Last year 3,928 animals were spayed or neutered. The clinic is low cost to enable everyone to have their pets sterilized. Many pet owners cannot afford the service, and their pets are left to add to the overpopulation of homeless animals. Kent throughout the year receives grants from foundations such as PetSmart Charities and Pet Peeves Inc. and the ASPCA. These grants allow the clinic to perform these surgical procedures for just a $20 co-pay or in some cases not fee at all to the pet owner. The clinic, with the help of an ASPCA grant, is embarking on a campaign to help pet owners on public assistance or suffering from disabilities or financial hardship to have their pet spayed or neutered also for a minimal co-pay. Pet owners that would like to get more information can call the clinic at 631-727-5731, ext. 2.

I understand you took in homeless animals from Hurricane Harvey?

The shelter has taken in many rescues from Texas and the Carolinas previous to Hurricane Harvey. Unfortunately, the shelters there have high kill rates and are lacking in aggressive spay/neuter programs. However, the storms presenting this year are wreaking havoc in many places, notably Houston. The shelter was prepared to accept 15 animals from Austin Pets Alive, an organization working with animals displaced by Hurricane Harvey. Only six animals arrived on the recent transport, but more are scheduled to come in the ensuing weeks.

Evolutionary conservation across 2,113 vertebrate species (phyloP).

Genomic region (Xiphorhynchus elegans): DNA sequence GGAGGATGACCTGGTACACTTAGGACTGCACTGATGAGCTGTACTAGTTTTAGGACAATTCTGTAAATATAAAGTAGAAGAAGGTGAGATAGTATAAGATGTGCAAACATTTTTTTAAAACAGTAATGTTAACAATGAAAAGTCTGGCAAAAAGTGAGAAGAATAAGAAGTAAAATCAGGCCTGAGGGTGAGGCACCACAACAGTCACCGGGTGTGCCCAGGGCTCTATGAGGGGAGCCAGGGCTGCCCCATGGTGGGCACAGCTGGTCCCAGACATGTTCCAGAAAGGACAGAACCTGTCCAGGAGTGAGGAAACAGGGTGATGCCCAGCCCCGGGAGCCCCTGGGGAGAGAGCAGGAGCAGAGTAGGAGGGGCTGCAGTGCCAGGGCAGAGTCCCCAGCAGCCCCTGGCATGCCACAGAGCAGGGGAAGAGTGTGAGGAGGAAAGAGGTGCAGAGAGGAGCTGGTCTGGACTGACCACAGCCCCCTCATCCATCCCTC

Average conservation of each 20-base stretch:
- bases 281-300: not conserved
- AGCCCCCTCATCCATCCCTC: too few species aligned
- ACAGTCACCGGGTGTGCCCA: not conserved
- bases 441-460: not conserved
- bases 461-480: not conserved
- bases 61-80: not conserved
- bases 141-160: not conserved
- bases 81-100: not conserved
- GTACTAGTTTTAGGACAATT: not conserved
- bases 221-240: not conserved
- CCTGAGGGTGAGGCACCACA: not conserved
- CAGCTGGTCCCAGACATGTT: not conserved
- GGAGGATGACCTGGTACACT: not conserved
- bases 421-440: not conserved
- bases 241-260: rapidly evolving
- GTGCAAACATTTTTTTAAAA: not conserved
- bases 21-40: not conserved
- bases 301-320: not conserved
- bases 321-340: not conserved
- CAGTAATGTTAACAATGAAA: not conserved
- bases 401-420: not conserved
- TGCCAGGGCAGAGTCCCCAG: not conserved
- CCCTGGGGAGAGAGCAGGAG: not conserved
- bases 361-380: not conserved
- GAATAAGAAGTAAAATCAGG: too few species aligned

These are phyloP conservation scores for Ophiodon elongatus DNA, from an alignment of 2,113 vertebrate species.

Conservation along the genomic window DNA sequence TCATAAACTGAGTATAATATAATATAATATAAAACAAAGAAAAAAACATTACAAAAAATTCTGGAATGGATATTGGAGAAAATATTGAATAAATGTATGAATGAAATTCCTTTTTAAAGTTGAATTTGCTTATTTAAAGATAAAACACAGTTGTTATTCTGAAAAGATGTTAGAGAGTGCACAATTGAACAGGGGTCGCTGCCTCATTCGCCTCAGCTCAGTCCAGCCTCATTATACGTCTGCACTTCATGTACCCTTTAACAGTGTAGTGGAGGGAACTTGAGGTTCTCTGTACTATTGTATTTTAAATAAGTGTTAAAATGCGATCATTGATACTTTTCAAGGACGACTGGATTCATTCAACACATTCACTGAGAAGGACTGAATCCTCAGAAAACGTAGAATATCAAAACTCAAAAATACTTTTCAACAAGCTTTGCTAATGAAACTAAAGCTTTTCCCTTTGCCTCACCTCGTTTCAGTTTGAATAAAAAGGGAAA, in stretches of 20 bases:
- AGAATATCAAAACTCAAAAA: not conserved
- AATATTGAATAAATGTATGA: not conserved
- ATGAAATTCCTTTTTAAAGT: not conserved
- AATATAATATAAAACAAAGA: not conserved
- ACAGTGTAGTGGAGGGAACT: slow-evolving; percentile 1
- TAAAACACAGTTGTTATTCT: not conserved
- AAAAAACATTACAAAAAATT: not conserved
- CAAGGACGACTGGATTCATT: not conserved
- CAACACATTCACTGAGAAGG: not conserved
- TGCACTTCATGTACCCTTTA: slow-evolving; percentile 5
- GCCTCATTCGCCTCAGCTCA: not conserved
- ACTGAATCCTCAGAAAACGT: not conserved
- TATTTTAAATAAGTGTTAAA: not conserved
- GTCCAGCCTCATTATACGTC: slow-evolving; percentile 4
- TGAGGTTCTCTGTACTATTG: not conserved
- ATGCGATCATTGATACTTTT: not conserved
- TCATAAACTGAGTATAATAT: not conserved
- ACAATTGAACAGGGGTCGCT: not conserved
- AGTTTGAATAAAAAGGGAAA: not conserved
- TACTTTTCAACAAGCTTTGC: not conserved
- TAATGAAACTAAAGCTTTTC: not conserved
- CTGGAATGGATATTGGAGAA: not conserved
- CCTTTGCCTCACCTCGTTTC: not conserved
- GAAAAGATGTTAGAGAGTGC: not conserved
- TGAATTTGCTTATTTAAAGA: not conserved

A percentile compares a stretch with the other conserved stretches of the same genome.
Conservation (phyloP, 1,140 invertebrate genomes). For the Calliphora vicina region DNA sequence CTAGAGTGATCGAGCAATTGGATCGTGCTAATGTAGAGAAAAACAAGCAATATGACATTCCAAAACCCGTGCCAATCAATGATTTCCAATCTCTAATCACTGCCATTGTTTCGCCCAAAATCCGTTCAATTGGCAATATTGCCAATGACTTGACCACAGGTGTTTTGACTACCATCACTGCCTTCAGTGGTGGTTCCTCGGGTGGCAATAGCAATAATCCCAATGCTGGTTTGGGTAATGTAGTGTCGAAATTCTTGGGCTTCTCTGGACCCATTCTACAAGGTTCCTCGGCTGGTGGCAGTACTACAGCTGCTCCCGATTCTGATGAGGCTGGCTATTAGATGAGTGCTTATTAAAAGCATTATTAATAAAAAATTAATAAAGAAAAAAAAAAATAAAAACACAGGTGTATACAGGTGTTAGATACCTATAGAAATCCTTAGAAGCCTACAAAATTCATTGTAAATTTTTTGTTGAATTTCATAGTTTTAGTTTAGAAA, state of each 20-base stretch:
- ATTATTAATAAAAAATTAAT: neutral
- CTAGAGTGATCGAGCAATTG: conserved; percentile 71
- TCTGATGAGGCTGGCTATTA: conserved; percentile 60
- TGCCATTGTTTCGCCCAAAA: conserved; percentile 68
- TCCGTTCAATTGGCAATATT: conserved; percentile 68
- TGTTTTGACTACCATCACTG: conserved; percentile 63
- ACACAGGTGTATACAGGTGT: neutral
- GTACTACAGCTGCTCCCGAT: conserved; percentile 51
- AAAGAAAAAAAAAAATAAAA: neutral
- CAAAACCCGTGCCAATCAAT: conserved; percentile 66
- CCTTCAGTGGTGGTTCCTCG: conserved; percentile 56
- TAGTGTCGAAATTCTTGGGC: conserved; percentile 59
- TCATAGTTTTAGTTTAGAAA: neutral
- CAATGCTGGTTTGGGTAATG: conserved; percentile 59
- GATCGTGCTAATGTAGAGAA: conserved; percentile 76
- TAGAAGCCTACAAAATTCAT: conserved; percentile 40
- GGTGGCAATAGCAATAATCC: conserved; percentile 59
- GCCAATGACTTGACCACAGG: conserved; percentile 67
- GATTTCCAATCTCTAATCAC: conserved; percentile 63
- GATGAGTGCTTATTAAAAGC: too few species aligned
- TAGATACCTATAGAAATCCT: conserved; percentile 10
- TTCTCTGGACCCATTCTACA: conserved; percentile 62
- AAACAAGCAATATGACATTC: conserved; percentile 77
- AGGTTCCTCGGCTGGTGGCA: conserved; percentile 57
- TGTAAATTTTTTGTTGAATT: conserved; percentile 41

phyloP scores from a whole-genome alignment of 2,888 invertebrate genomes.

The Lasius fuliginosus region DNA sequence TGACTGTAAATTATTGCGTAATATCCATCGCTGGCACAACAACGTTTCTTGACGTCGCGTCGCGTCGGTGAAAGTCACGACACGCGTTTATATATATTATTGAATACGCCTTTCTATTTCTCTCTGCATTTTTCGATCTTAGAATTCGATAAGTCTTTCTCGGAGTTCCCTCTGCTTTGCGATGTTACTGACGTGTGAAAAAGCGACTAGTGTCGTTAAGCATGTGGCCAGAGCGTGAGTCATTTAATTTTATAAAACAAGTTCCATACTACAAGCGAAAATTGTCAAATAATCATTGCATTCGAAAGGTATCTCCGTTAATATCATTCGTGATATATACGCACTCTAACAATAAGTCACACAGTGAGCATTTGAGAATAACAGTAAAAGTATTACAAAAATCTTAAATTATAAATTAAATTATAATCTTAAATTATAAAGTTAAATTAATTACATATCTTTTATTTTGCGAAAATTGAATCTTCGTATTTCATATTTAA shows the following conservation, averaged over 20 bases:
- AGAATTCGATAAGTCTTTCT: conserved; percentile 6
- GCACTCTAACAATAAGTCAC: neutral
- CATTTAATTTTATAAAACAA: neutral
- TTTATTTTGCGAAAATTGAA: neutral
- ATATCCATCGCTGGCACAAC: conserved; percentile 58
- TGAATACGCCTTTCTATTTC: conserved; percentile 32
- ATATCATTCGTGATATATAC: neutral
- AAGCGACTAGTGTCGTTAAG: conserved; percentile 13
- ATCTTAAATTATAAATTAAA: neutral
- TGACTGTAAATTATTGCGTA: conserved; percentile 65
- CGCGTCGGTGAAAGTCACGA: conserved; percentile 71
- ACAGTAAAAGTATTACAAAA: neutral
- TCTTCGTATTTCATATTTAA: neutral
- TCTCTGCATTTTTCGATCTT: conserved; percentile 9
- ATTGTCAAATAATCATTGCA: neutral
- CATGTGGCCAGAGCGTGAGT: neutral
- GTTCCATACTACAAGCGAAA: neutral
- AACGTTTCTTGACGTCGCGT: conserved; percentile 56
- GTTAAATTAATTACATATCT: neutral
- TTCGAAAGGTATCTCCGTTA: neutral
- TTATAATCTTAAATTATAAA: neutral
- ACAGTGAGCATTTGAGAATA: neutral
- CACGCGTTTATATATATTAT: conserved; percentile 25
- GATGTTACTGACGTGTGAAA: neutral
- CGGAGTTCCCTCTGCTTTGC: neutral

Why should people adopt a shelter pet rather than buy a dog from a pet store or breeder?

Potential adopters should elect first to adopt, not shop. Pet stores obtain their animals from puppy mills located in many places in the U.S., most notably Missouri. The public is often unaware of that fact and are finding that when they purchase a pet from a pet store, they are setting themselves up for getting a pet with congenital defects such as heart murmurs and/or diseases that present after the purchase. There are reputable breeders, however; those breeders do not sell their puppies to retail pet shops. There are many rescue organizations and shelters that have beautiful pets that have been vetted and neutered.

Tell us about your upcoming fundraiser.

On Sunday, Oct. 1 we will be holding our 5th annual Wines & Canines Run/Walk fundraiser. It is widely successful and takes place at Baiting Hollow Vineyard and Horse Rescue on Sound Avenue. This year, the proceeds will go to finance expenses incurred due to intake of rescued animals from hurricane ravaged states. The shelter also hosts a comedy night at the Hotel Indigo in Riverhead every year in the spring.

What’s next on the agenda?